Thursday, August 26, 2010

August 26, 1939: The start of something good

BROOKLYN - Red Barber became known as one of the legendary voices of summer, the long-time radio announcers who became synonymous with their teams. In 27 years covering baseball in New York City, first with the Dodgers and then with the Yankees, he became as famous as the teams themselves, his voice as much a part of the World Series each fall as the Yankees were. Over his long career, it started to seem like he had been made to call baseball, that he was calling baseball from the very beginning.

That's not too far from the truth.

The first Major League game Barber ever attended was on opening day in 1934 in Crosley Field in Cincinnati. The Reds were playing the Cubs, and Barber, sitting in the stands behind home plate, was the new play-by-play voice of the Reds. He stayed there through the 1938 season, when he moved to Brooklyn.

On August 26, 1939, a few months after televising the first college baseball game, experimental New York NBC station W2XBS broadcast a doubleheader between the Dodgers and the Cincinnati Reds. Behind the mic that day was Barber, in his first year as the Dodgers radio announcer. He called the landmark doubleheader without the benefit of a monitor. There were only two cameras capturing the action, and Barber had to describe the action shown based on which camera's light was on and which direction it was pointed. It was purely guesswork.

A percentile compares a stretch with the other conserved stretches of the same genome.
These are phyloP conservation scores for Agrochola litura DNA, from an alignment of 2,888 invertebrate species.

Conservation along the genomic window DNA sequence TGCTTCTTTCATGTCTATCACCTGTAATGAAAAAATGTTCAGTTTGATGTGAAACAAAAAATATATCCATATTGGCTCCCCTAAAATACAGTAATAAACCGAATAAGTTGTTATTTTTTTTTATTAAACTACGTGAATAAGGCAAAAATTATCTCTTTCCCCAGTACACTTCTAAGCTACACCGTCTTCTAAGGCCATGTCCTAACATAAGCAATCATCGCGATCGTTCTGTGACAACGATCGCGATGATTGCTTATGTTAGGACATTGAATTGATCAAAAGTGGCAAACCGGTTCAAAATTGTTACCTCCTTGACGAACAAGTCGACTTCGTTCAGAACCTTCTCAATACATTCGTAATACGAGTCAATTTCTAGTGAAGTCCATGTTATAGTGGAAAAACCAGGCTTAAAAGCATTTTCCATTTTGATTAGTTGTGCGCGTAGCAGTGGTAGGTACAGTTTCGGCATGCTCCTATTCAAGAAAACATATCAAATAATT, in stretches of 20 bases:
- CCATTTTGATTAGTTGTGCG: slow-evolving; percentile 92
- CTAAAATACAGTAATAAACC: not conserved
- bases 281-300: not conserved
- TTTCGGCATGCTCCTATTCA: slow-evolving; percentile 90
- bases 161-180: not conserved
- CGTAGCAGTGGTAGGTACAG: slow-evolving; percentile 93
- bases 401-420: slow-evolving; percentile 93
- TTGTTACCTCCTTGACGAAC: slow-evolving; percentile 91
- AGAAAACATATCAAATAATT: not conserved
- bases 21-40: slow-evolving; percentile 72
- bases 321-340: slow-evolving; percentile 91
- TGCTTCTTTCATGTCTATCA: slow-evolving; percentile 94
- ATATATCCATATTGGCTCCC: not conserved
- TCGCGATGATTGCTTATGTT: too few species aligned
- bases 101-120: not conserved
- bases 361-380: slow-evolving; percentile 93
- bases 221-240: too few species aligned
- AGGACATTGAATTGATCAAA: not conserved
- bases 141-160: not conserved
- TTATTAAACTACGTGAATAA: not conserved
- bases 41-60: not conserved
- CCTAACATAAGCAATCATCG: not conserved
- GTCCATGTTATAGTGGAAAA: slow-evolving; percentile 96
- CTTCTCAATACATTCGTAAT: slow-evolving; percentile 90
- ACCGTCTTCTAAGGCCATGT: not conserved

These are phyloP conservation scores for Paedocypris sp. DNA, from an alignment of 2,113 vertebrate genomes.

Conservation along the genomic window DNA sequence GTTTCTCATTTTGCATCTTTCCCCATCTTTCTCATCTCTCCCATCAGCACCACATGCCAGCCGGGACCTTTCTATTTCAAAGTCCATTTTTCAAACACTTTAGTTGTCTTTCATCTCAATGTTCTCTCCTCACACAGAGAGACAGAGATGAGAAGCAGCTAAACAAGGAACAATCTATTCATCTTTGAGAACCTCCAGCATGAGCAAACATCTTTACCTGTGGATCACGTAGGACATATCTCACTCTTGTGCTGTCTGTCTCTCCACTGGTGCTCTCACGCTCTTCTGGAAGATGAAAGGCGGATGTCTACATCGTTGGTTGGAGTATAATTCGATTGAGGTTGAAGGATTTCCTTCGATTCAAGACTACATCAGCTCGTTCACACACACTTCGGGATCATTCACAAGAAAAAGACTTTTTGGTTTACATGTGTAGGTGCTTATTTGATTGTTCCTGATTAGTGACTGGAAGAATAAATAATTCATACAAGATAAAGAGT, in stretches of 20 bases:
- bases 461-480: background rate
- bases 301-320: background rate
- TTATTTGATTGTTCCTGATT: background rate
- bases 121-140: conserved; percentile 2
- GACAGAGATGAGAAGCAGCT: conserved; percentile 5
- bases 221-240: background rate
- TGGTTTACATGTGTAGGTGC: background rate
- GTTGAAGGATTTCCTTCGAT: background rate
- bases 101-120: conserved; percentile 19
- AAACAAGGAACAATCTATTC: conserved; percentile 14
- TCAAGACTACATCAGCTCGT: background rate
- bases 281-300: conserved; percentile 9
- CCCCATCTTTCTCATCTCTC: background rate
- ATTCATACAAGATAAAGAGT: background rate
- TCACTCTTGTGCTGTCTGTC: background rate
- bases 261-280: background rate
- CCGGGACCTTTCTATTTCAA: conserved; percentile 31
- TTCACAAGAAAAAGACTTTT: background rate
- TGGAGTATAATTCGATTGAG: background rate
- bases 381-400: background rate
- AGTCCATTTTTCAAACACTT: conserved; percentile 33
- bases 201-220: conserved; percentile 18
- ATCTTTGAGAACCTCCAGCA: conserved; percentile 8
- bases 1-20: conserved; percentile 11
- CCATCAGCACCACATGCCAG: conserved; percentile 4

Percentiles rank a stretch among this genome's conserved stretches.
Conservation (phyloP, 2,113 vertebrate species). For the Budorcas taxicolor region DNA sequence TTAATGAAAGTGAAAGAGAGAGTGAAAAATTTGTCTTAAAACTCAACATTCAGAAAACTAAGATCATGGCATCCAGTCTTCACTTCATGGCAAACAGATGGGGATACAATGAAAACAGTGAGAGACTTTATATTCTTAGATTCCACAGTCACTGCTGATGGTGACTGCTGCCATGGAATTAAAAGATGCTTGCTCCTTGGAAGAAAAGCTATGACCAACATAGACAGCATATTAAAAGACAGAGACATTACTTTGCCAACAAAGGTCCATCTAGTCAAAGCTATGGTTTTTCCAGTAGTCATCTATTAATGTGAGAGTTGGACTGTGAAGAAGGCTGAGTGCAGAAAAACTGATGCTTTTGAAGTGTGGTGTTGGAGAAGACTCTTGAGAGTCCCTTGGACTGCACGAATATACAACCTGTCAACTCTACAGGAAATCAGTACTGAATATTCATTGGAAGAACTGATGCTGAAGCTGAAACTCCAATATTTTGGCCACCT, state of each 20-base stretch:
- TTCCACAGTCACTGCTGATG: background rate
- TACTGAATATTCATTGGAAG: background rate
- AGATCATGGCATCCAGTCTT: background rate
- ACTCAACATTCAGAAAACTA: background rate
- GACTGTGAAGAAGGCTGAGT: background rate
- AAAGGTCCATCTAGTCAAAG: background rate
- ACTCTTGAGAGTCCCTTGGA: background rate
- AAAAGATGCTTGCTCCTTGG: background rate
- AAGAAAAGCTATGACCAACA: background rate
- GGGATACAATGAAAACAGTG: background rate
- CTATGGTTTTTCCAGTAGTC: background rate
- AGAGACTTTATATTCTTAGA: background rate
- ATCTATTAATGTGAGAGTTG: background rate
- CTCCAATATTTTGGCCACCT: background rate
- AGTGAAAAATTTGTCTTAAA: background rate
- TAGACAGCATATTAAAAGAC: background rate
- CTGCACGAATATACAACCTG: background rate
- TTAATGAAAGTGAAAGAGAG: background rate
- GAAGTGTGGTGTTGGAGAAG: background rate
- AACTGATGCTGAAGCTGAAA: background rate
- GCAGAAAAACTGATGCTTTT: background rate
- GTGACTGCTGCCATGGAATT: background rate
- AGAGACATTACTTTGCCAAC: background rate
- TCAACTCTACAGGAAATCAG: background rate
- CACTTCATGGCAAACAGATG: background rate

The broadcast was a success. Though baseball owners were very reluctant to let televised baseball grow too much for fear that it would dissuade fans from buying tickets to the game, they soon realized there was no better way to spread interest in their team than through telelvision.

It took eight year, however, for the World Series to be televised, as the first championship series to hit the airwaves was the 1947 matchup between the Yankees and the Dodgers. Fittingly, Barber was behind the mic for that series, just as he would be for most of the series through the 40s and 50s.

Not from the 1939 game, but these are two of Barber's most famous calls. First, Cookie Lavagetto's hit with two outs in the bottom of the 9th is the Dodgers' only hit of game 4 - but it won the game:

Second, Al Gionfriddo makes a sensational running catch of a Joe DiMaggio line drive in game 6:

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